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Library Exhibition “In Focus: Photography from Daguerrotype to Digital”
The University of Delaware Library will host a new exhibition, “In Focus: Photography from Daguerreotype to Digital,” from January 29 through June 16 in the Special Collections Exhibition Gallery on the second floor of the Morris Library.
“In Focus: Photography from Daguerreotype to Digital” will reflect the technological evolution of photographic processes from 1839 until the present, at the same time presenting themes of photography as an indelible artistic, documentary, social, scientific and educational force since its inception.
Photography was once touted as the most democratic art form. The early availability of prints, the affordability of cameras, and a user-friendly developing process allowed both the specialist and the amateur not only to consume photographs but also to quickly produce them.
The emergence of digital photography is yet one more step in the technological evolution of photographic reproduction — and the ease of taking, reproducing and manipulating photographs is more apparent than ever.
Now, the rapid transition to digital photography and the exponential access to digital imaging prompt a new appreciation of the traditional methods of photography, which quickly have become historic processes.
Photographs printed with early transfer and negative/positive film processes increasingly have become rare artifacts with vulnerable physical properties, and photography once again stands at a familiar crossroads between technology, accessibility, history and art.
The exhibition will feature a rich array of books, trade and technical catalogs, original photographs from manuscript and image collections, as well as images from the University Library’s growing digital collections.
“In Focus” is organized around several themes:
• A historical overview of the technology and advances in photographic processes from daguerreotypes to digital images.
• The emergence of photography as an art form, from Pictorialism and early photography salons to portraiture to contemporary use by book artists.
• The applications of photography in the sciences, from the detailed study of nature to geographic surveys of landscape to representation of the engineered environment.
• The reflection of social aspects of life as captured through travel, vacations, and family activities in both formal and informal gatherings.
• The importance of photography as part of the historical record since the mid-19th century.
Printed material related to photography in Special Collections includes important rare publications such as [Alexander] “Gardner's photographic sketch book of the Civil War” (1865) and Edward S. Curtis’ “The North American Indian” (1907-1930).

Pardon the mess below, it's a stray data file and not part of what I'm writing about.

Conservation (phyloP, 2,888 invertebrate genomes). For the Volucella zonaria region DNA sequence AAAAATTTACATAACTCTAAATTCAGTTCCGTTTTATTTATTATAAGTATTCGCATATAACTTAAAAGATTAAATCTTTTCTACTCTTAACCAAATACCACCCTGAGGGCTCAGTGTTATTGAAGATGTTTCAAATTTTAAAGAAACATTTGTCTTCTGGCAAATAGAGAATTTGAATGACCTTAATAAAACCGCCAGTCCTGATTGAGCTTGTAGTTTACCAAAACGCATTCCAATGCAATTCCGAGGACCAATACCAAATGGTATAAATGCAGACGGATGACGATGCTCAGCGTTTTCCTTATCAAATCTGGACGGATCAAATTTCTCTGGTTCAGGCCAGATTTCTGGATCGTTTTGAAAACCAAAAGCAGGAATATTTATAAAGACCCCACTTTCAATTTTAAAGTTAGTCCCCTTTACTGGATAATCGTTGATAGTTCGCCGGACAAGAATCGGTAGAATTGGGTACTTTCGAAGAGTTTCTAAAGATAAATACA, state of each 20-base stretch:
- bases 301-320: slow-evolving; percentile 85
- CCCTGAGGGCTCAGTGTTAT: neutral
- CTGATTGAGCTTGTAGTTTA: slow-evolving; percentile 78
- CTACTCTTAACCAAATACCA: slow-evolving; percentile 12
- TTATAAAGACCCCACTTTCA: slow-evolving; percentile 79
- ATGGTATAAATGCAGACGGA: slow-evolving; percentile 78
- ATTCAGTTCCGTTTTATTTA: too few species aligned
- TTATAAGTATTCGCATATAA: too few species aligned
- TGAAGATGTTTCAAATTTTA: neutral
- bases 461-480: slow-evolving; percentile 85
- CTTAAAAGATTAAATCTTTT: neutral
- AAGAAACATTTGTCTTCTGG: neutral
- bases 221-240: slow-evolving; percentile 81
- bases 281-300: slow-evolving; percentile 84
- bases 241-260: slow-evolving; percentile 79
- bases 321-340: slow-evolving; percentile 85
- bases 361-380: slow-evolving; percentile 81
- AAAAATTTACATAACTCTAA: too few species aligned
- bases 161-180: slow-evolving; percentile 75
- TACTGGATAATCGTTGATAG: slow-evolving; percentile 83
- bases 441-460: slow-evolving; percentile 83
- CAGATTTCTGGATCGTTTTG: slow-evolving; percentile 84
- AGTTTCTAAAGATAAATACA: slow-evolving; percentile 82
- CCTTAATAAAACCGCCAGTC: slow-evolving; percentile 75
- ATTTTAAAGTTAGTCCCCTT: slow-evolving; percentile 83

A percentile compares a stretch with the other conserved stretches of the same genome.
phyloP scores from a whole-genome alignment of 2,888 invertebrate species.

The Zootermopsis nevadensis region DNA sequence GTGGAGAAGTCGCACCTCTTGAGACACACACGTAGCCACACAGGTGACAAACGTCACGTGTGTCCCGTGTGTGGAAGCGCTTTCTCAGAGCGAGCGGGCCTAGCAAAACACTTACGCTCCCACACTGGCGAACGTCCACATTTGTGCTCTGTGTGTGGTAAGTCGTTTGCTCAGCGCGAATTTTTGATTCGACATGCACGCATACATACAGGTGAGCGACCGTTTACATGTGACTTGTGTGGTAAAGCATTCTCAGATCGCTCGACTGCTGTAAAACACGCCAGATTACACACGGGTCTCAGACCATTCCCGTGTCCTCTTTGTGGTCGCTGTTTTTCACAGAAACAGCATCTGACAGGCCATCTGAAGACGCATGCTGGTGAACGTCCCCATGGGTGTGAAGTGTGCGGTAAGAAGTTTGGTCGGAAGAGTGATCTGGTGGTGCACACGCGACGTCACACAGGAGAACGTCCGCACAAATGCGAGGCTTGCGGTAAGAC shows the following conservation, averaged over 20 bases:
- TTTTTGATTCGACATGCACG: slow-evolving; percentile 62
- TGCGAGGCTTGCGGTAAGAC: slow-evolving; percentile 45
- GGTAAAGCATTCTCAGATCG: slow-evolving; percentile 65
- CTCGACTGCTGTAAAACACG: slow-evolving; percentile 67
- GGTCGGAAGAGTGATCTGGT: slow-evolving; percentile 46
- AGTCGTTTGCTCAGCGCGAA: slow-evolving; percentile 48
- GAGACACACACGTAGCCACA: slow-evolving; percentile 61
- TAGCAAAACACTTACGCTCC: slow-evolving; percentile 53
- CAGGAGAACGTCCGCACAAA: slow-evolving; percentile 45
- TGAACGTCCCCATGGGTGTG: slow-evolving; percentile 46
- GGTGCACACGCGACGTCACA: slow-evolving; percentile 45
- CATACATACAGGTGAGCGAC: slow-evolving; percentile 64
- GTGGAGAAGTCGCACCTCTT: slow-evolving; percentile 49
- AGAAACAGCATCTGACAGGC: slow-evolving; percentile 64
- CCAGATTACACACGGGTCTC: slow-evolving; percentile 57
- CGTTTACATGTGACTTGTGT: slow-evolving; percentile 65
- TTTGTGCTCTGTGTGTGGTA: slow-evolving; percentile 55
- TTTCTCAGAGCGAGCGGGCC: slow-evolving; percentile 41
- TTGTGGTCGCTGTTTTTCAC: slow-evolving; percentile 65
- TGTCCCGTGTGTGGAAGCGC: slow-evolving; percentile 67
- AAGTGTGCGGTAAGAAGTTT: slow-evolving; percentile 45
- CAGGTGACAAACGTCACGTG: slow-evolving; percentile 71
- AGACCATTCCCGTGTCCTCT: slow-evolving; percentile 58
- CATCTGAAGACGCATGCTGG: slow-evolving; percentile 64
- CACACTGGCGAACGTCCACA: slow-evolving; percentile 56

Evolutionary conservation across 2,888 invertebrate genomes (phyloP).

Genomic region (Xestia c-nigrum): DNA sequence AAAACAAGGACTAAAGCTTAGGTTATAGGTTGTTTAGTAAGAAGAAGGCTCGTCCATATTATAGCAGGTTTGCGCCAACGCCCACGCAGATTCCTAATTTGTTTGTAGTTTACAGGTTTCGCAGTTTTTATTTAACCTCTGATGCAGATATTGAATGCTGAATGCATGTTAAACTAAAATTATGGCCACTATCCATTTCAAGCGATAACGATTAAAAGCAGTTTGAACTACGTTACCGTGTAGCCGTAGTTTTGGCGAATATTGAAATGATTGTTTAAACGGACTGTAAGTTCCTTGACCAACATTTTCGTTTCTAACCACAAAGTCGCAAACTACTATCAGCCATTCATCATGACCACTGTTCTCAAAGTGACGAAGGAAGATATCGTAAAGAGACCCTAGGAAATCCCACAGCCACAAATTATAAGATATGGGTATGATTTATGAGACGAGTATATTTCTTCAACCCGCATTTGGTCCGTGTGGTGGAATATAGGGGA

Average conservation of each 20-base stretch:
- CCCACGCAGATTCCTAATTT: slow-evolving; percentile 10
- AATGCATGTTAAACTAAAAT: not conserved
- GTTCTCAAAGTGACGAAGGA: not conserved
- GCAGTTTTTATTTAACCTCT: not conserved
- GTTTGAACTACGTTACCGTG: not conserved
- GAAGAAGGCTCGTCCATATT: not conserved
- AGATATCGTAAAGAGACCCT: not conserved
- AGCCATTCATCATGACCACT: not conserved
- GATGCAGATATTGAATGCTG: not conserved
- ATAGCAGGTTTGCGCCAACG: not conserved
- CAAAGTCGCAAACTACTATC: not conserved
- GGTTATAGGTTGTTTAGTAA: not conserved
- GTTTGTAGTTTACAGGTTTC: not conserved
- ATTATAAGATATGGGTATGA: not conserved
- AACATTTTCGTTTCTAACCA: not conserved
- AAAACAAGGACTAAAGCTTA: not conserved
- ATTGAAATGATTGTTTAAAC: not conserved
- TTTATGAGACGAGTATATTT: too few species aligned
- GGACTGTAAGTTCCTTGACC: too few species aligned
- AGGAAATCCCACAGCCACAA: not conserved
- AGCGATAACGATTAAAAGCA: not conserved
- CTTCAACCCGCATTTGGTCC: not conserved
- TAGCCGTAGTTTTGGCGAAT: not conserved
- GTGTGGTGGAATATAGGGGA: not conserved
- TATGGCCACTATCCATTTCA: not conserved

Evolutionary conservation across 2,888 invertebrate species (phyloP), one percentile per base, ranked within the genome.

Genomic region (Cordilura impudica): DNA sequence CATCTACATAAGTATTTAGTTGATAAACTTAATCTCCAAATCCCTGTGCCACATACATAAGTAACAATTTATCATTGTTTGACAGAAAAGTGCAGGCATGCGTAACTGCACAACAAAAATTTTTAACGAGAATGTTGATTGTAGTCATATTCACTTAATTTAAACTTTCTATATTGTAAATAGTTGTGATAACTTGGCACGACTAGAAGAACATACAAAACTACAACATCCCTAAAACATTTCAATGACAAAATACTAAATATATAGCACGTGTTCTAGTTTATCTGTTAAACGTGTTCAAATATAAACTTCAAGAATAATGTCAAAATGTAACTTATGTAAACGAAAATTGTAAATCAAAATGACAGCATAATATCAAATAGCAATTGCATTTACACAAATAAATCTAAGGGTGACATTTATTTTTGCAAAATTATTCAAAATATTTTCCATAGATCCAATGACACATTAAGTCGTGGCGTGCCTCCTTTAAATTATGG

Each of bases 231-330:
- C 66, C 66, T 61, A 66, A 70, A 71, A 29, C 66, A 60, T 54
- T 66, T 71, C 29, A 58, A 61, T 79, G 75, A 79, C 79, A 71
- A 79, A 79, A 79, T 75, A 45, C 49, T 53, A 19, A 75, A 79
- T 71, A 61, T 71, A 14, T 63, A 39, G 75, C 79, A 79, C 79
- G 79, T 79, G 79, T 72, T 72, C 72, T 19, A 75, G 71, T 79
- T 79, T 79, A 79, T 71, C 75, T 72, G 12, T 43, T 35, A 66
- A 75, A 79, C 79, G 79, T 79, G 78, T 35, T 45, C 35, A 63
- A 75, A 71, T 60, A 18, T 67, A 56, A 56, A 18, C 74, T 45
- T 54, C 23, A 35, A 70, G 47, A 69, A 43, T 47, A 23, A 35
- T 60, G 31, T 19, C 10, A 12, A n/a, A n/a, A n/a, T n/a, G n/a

Colorful advertising ephemera from Kodak, Graflex and other firms as well as salon catalogs and exhibit programs such as “Pictorial landscape photography by the Photo-pictorialists of Buffalo” (1921) are from the extensive photography collection of the late William I. Homer, H. Rodney Sharp Professor Emeritus of Art History.
The exhibition features several titles with Delaware connections: Under sea with helmet and camera: experiences of an amateur by A. Felix Du Pont (with photographs taken by the author, 1940); Crawford Greenewalt “Hummingbirds” (1960), which advanced the study of the author’s subject with the use of high-speed photography; and “The Heart sees better than the eye” (2000), which represents the photographic legacy of the late University of Delaware photographer Robert I. Cohen.
“In Focus” will include a number of original portraits by celebrated photographers such as Yousuf Karsh, Berenice Abbott, Cherie Nutting, Karl Bissinger, Christopher Felver, Allen Ginsberg and Cecil Beaton.
The exhibition will also feature extraordinary specimens of nearly every type of photography — daguerreotypes, albumen prints, cyanotypes and more — drawn from manuscript collections such as the Shipley-Bringhurst-Hargraves family papers, the George Handy Bates Samoan papers, the James Maxwell papers, the G. Burton Pearson Jr. papers, the Willard Stewart WPA and HABS photographs collection, Paul W. Knauf Jr. World War II photograph collection, the William I. Homer papers and many other collections.
The scheduling of “In Focus: Photography from Daguerreotype to Digital” coincides with another important UD photography exhibition, “Gertrude Käsebier: The Complexity of Light and Shade,” which will be on view in the Main Gallery of the Old College Gallery from Feb. 6 through June 28, with a special symposium to be held in March.
Outside of the Library of Congress, University of Delaware holds the second largest collection of Käsebier’s photographs in the world.
Käsebier was among the most important American pictorialist photographers and a founding member of Alfred Stieglitz’s Photo-Secession. Information about the Old College exhibition and related symposium is available online at the University Museums website and on UDaily.
The Morris Library exhibition “In Focus: Photography from Daguerreotype to Digital” is curated and designed by Maureen Cech, assistant librarian in the Manuscripts and Archives Department, and L. Rebecca Johnson Melvin, librarian and head of the Manuscripts and Archives Department and curator of the Joseph R. Biden Jr. senatorial papers.
Assistance with installation of the physical and online exhibition was provided by Anita Wellner, library assistant III in the Manuscripts and Archives Department, and Laurie Rizzo, assistant librarian in the Special Collections Department.
The exhibition will be available online.
Access to selected digital collections of photographs from manuscript and archival collections at the University of Delaware Library may also be viewed online.
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